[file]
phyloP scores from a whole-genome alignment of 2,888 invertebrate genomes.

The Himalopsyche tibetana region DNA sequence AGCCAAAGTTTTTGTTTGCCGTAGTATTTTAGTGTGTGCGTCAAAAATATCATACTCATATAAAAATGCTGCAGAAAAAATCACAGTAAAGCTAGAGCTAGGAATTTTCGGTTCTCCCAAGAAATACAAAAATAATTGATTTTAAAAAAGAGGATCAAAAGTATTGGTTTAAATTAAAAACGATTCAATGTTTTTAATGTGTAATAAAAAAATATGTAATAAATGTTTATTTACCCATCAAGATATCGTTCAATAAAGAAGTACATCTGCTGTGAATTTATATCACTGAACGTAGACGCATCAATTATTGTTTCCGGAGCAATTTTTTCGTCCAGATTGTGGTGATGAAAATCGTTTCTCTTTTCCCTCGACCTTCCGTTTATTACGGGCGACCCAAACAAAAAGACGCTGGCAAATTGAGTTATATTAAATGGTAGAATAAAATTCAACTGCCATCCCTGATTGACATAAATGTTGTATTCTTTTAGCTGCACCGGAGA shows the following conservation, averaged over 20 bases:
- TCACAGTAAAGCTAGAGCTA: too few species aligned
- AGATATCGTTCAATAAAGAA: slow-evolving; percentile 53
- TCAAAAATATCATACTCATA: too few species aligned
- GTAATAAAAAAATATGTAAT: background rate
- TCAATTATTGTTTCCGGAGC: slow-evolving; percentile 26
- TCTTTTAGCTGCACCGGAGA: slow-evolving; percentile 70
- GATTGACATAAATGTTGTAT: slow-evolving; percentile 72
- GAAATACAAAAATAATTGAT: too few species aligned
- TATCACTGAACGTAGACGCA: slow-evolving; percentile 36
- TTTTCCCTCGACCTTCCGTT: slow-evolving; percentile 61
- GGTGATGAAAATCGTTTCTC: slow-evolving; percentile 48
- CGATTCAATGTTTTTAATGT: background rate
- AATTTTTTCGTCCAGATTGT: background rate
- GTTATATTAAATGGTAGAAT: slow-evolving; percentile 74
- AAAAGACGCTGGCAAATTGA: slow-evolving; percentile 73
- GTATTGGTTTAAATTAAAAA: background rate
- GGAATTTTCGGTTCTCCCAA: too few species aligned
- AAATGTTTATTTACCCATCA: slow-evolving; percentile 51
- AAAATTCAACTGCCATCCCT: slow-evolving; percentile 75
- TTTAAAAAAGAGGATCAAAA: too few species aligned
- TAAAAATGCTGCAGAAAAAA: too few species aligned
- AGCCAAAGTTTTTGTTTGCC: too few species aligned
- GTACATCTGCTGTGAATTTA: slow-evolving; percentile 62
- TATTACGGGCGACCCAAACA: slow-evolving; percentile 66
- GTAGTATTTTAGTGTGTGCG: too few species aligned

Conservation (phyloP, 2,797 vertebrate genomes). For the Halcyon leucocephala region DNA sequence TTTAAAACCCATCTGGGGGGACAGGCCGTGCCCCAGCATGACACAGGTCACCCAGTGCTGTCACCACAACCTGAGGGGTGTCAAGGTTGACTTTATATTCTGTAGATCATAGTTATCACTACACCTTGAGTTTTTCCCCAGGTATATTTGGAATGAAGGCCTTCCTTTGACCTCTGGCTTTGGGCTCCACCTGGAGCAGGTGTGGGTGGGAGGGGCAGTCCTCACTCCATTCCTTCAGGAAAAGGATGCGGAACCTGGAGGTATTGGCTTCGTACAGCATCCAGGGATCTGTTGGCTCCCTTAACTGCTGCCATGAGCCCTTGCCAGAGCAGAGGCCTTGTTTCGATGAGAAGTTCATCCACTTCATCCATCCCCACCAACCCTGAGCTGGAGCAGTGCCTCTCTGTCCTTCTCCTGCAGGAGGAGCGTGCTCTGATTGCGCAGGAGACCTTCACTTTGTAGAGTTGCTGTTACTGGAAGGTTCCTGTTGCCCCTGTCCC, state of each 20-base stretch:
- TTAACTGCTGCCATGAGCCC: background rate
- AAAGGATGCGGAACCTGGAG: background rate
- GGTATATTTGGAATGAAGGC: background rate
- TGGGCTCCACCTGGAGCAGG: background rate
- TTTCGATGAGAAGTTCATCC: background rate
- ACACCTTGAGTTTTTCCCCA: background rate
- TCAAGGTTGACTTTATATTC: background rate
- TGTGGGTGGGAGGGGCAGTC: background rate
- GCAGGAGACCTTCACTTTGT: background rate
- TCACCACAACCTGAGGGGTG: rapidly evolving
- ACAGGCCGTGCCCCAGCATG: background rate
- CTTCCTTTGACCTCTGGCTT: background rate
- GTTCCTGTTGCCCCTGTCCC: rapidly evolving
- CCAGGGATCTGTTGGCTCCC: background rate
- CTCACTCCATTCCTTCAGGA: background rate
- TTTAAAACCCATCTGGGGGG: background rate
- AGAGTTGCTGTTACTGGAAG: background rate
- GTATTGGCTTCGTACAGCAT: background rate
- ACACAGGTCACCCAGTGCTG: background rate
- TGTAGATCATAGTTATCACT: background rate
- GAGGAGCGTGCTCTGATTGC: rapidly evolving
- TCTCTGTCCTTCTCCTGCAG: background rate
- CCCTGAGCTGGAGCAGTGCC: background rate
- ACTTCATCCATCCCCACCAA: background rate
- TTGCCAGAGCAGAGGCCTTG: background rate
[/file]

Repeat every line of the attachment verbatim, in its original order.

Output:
phyloP scores from a whole-genome alignment of 2,888 invertebrate genomes.

The Himalopsyche tibetana region DNA sequence AGCCAAAGTTTTTGTTTGCCGTAGTATTTTAGTGTGTGCGTCAAAAATATCATACTCATATAAAAATGCTGCAGAAAAAATCACAGTAAAGCTAGAGCTAGGAATTTTCGGTTCTCCCAAGAAATACAAAAATAATTGATTTTAAAAAAGAGGATCAAAAGTATTGGTTTAAATTAAAAACGATTCAATGTTTTTAATGTGTAATAAAAAAATATGTAATAAATGTTTATTTACCCATCAAGATATCGTTCAATAAAGAAGTACATCTGCTGTGAATTTATATCACTGAACGTAGACGCATCAATTATTGTTTCCGGAGCAATTTTTTCGTCCAGATTGTGGTGATGAAAATCGTTTCTCTTTTCCCTCGACCTTCCGTTTATTACGGGCGACCCAAACAAAAAGACGCTGGCAAATTGAGTTATATTAAATGGTAGAATAAAATTCAACTGCCATCCCTGATTGACATAAATGTTGTATTCTTTTAGCTGCACCGGAGA shows the following conservation, averaged over 20 bases:
- TCACAGTAAAGCTAGAGCTA: too few species aligned
- AGATATCGTTCAATAAAGAA: slow-evolving; percentile 53
- TCAAAAATATCATACTCATA: too few species aligned
- GTAATAAAAAAATATGTAAT: background rate
- TCAATTATTGTTTCCGGAGC: slow-evolving; percentile 26
- TCTTTTAGCTGCACCGGAGA: slow-evolving; percentile 70
- GATTGACATAAATGTTGTAT: slow-evolving; percentile 72
- GAAATACAAAAATAATTGAT: too few species aligned
- TATCACTGAACGTAGACGCA: slow-evolving; percentile 36
- TTTTCCCTCGACCTTCCGTT: slow-evolving; percentile 61
- GGTGATGAAAATCGTTTCTC: slow-evolving; percentile 48
- CGATTCAATGTTTTTAATGT: background rate
- AATTTTTTCGTCCAGATTGT: background rate
- GTTATATTAAATGGTAGAAT: slow-evolving; percentile 74
- AAAAGACGCTGGCAAATTGA: slow-evolving; percentile 73
- GTATTGGTTTAAATTAAAAA: background rate
- GGAATTTTCGGTTCTCCCAA: too few species aligned
- AAATGTTTATTTACCCATCA: slow-evolving; percentile 51
- AAAATTCAACTGCCATCCCT: slow-evolving; percentile 75
- TTTAAAAAAGAGGATCAAAA: too few species aligned
- TAAAAATGCTGCAGAAAAAA: too few species aligned
- AGCCAAAGTTTTTGTTTGCC: too few species aligned
- GTACATCTGCTGTGAATTTA: slow-evolving; percentile 62
- TATTACGGGCGACCCAAACA: slow-evolving; percentile 66
- GTAGTATTTTAGTGTGTGCG: too few species aligned

Conservation (phyloP, 2,797 vertebrate genomes). For the Halcyon leucocephala region DNA sequence TTTAAAACCCATCTGGGGGGACAGGCCGTGCCCCAGCATGACACAGGTCACCCAGTGCTGTCACCACAACCTGAGGGGTGTCAAGGTTGACTTTATATTCTGTAGATCATAGTTATCACTACACCTTGAGTTTTTCCCCAGGTATATTTGGAATGAAGGCCTTCCTTTGACCTCTGGCTTTGGGCTCCACCTGGAGCAGGTGTGGGTGGGAGGGGCAGTCCTCACTCCATTCCTTCAGGAAAAGGATGCGGAACCTGGAGGTATTGGCTTCGTACAGCATCCAGGGATCTGTTGGCTCCCTTAACTGCTGCCATGAGCCCTTGCCAGAGCAGAGGCCTTGTTTCGATGAGAAGTTCATCCACTTCATCCATCCCCACCAACCCTGAGCTGGAGCAGTGCCTCTCTGTCCTTCTCCTGCAGGAGGAGCGTGCTCTGATTGCGCAGGAGACCTTCACTTTGTAGAGTTGCTGTTACTGGAAGGTTCCTGTTGCCCCTGTCCC, state of each 20-base stretch:
- TTAACTGCTGCCATGAGCCC: background rate
- AAAGGATGCGGAACCTGGAG: background rate
- GGTATATTTGGAATGAAGGC: background rate
- TGGGCTCCACCTGGAGCAGG: background rate
- TTTCGATGAGAAGTTCATCC: background rate
- ACACCTTGAGTTTTTCCCCA: background rate
- TCAAGGTTGACTTTATATTC: background rate
- TGTGGGTGGGAGGGGCAGTC: background rate
- GCAGGAGACCTTCACTTTGT: background rate
- TCACCACAACCTGAGGGGTG: rapidly evolving
- ACAGGCCGTGCCCCAGCATG: background rate
- CTTCCTTTGACCTCTGGCTT: background rate
- GTTCCTGTTGCCCCTGTCCC: rapidly evolving
- CCAGGGATCTGTTGGCTCCC: background rate
- CTCACTCCATTCCTTCAGGA: background rate
- TTTAAAACCCATCTGGGGGG: background rate
- AGAGTTGCTGTTACTGGAAG: background rate
- GTATTGGCTTCGTACAGCAT: background rate
- ACACAGGTCACCCAGTGCTG: background rate
- TGTAGATCATAGTTATCACT: background rate
- GAGGAGCGTGCTCTGATTGC: rapidly evolving
- TCTCTGTCCTTCTCCTGCAG: background rate
- CCCTGAGCTGGAGCAGTGCC: background rate
- ACTTCATCCATCCCCACCAA: background rate
- TTGCCAGAGCAGAGGCCTTG: background rate